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League title is ‘barometer of success’ by which Liverpool is judged – Moore
A sixth European Cup was secured in June, less than a month after Liverpool were narrowly pipped by Manchester City to the Premier League by a point.
Liverpool chief executive Peter Moore believes adding a long-awaited league title to their Champions League triumph is the “barometer of success” by which the club is judged.
A sixth European Cup was secured in June, less than a month after the Reds were narrowly pipped by Manchester City to the Premier League by a point despite a tally which would have guaranteed top spot in 25 of the last 27 seasons.
The league resumes on Saturday with Jurgen Klopp’s side – in possession of the only 100 per cent record in England’s top four divisions – eight points clear of City and set for another title challenge.
“I think that is what our fans want,” Moore exclusively told the PA news agency.
“We were so close last year, 97 points, and in any other year we would have won it.
“But the club goes on and I think that (a league title), for many of our fans, would sit alongside our Champions League triumph as the barometer of success.
“As a club off the pitch we have a set of visions, missions and values and at the top of that sits supporting the team to ‘win trophies’.
“Two words, because ultimately that is what our fans want and that is what we need to deliver.”
City have been the domestic benchmark for their rivals, with four Premier League titles, four League Cups and two FA Cups since 2011.
However, Moore insists Liverpool are following their own path.
“We feel good about the club in its entirety and we don’t compare ourselves with any other football club,” he added.
“What Liverpool had to do was bring in a world-class manager, which we have, bring in a world-class squad, which we have, play exciting football, bring in players that are going to draw crowds no matter where they go – we’ve done that – build financial security at the club, we’ve done that.
“It all sets us up for success going forward. It is not a question of us comparing ourselves versus another club.”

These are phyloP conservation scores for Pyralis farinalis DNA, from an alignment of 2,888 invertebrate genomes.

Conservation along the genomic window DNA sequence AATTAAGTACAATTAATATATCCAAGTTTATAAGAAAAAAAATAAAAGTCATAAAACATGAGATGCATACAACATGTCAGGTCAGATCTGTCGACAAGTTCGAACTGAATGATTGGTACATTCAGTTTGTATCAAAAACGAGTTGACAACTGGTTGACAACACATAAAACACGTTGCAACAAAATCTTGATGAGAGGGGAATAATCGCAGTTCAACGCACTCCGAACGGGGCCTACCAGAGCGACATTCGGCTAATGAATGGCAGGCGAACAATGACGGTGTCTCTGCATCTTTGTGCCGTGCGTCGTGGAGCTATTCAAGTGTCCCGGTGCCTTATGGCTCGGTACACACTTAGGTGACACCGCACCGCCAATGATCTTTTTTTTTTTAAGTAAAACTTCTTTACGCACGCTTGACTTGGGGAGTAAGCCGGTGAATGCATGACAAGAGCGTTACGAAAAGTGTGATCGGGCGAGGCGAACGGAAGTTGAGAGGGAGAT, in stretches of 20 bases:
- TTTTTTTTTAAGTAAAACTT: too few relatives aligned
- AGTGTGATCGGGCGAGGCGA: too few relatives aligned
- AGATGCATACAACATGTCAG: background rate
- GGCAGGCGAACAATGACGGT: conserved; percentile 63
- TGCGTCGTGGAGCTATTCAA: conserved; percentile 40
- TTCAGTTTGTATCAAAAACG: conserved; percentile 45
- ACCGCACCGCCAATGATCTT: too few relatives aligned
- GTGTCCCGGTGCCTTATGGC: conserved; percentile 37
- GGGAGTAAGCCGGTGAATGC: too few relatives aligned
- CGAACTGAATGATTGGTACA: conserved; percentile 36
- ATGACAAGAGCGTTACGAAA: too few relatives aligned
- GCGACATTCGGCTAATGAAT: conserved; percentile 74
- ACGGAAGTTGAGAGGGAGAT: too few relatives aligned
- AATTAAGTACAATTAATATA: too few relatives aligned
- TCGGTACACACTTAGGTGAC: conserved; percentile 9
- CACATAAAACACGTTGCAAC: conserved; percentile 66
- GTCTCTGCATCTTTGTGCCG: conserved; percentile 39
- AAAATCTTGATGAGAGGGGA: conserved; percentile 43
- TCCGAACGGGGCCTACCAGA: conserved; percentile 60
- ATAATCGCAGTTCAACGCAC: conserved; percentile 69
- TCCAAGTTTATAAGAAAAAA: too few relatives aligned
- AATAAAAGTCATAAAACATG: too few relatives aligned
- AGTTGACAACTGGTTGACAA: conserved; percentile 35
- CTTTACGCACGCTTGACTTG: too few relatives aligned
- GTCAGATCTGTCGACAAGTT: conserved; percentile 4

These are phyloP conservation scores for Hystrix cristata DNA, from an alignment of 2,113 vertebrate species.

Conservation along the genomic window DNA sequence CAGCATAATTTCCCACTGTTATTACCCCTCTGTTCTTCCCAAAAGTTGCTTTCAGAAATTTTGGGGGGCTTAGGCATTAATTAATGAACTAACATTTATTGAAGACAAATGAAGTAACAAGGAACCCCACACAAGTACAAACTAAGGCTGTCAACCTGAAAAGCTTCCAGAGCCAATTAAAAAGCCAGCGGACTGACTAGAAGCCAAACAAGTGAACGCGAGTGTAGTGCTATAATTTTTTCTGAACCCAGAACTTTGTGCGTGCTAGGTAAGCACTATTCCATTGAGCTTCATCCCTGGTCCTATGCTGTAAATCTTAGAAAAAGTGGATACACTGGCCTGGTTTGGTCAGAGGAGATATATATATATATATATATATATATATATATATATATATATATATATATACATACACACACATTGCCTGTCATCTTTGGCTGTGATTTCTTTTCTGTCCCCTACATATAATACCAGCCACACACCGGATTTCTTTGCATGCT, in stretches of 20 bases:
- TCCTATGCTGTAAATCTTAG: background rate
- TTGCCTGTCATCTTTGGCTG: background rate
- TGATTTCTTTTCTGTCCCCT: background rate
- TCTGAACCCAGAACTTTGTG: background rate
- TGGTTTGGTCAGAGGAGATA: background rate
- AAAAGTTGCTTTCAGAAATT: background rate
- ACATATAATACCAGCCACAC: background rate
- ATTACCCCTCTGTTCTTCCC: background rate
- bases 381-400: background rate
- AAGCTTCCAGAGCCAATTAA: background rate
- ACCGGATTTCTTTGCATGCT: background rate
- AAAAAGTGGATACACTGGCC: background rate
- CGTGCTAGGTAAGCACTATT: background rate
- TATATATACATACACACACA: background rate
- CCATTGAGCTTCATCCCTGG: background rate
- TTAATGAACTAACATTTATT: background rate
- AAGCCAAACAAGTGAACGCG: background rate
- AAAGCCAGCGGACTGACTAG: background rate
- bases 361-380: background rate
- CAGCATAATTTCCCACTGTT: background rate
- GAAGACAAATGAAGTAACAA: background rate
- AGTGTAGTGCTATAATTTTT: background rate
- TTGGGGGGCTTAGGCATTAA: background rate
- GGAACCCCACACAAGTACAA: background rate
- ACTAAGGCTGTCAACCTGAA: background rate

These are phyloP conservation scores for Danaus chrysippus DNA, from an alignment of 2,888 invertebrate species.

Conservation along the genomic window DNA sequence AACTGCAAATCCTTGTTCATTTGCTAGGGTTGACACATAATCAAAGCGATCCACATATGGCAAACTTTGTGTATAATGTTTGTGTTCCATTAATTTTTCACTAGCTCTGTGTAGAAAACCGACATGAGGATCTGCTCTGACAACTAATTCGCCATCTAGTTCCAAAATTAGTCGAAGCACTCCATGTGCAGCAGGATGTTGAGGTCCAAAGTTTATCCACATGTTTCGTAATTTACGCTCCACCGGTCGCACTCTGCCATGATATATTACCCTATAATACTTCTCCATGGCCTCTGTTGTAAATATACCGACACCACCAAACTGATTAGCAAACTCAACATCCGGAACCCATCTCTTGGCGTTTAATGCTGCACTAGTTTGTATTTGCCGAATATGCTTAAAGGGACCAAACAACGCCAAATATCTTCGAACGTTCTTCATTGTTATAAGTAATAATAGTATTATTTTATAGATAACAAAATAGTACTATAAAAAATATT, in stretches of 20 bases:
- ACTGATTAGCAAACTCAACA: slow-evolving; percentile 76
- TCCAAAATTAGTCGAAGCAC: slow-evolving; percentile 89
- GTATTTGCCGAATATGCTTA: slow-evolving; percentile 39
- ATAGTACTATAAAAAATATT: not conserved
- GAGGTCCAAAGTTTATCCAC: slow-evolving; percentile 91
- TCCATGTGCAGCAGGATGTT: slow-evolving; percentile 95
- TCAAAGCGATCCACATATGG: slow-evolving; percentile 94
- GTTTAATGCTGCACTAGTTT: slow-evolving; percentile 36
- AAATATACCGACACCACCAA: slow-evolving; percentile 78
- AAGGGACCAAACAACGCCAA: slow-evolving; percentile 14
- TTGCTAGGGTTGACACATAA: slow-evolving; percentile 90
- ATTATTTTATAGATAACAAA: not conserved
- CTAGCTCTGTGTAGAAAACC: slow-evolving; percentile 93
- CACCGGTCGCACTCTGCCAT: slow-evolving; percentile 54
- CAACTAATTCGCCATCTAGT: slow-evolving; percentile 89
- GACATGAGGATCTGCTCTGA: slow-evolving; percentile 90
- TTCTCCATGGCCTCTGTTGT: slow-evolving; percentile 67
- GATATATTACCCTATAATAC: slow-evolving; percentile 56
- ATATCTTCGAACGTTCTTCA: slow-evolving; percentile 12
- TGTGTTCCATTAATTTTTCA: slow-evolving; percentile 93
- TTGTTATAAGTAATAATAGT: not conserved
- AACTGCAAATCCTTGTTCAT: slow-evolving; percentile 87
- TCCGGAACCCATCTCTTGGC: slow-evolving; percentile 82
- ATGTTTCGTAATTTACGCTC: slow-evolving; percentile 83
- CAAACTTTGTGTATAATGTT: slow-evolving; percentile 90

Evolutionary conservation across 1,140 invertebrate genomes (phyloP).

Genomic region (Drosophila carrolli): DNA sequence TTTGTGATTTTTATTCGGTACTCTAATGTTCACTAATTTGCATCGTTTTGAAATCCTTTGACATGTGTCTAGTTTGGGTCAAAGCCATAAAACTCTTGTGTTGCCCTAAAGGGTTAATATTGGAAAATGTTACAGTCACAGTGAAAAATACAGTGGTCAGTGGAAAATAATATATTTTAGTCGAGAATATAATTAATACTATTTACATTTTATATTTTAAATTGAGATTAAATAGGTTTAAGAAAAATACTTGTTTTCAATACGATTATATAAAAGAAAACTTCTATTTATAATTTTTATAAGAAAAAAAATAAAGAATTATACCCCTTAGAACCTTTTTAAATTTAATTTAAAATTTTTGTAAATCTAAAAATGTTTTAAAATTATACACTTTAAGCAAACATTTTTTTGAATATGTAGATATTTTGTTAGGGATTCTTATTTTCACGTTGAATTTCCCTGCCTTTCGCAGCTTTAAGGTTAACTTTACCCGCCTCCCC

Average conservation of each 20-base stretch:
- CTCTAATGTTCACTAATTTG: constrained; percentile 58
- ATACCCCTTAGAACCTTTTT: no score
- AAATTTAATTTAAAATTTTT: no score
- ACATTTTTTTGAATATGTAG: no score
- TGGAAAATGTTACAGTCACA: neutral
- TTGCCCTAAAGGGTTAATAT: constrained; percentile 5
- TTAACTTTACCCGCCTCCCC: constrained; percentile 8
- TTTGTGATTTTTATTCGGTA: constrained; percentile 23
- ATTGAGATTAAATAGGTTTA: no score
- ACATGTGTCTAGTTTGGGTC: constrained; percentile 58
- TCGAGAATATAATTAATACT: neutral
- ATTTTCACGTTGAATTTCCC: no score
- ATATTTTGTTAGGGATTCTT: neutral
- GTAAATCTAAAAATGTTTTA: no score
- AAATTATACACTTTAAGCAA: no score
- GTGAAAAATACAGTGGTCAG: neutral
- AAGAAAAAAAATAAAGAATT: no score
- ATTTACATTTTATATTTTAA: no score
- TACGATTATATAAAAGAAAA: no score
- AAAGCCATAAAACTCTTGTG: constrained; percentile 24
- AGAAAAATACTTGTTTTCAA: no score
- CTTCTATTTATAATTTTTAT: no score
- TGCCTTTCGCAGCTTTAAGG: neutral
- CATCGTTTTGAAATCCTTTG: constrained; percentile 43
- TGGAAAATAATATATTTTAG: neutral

Exactly nine years ago Fenway Sports Group – then New England Sports Ventures – completed their £300million purchase of the club.
Their first job was paying off the £237million owed to major creditors Royal Bank of Scotland – ruling out any threat of the club’s holding company being put into administration.
They inherited a club, unthinkably, in the Premier League’s bottom three with six points from their opening seven matches during the short-lived reign of Roy Hodgson.
Sustained investment in the squad and infrastructure has elevated the American group to the highest point of their ownership, with the club posting £125m record profits – re-invested back into the squad even before the financial results were announced in February – winning the Champions League and starting this season brilliantly.
It has not all been plain sailing with walk-out protests over ticket price rises in 2016 and a recent issue over the failed attempt to trademark the word ‘Liverpool’ but on-field success has appeased fans.
“From a prestige perspective it (the Champions League victory) kind of gets us back to where we once were in what we liked to call ‘European royalty’, so the impact is massive,” said Moore.
“When we look at the health of the club our revenues have doubled in the last five years and been reinvested back into the squad. We have steadied the ship from some dark days nine years ago.
“We take great pride in our business model: a self-sustaining football club.
“Simply, you drive revenues as best you can to invest on the pitch and that investment on the pitch pays off and global sponsors and advertisers want to be a part of that.
“They continue to give the football club revenue which will again drive investment on the pitch and we win more games.
“It is a virtuous cycle and that is the modern business model for high-performing football clubs: invest, invest, invest for success.
“Yes, we had that headline, £125million, but all of that money, by the time we had announced that, had been reinvested in players like Virgil Van Dijk, Alisson Becker, Naby Keita and Fabinho. But the club is in fine shape financially.
“I think, as you saw from Jurgen’s comments, he has the squad he likes and we have locked this squad up on long-term contracts, which is important.
“He has built the chemistry and these players are content, motivated and excited to win – not just for Jurgen and the coaching staff but for the people of Liverpool and broader global fanbase.”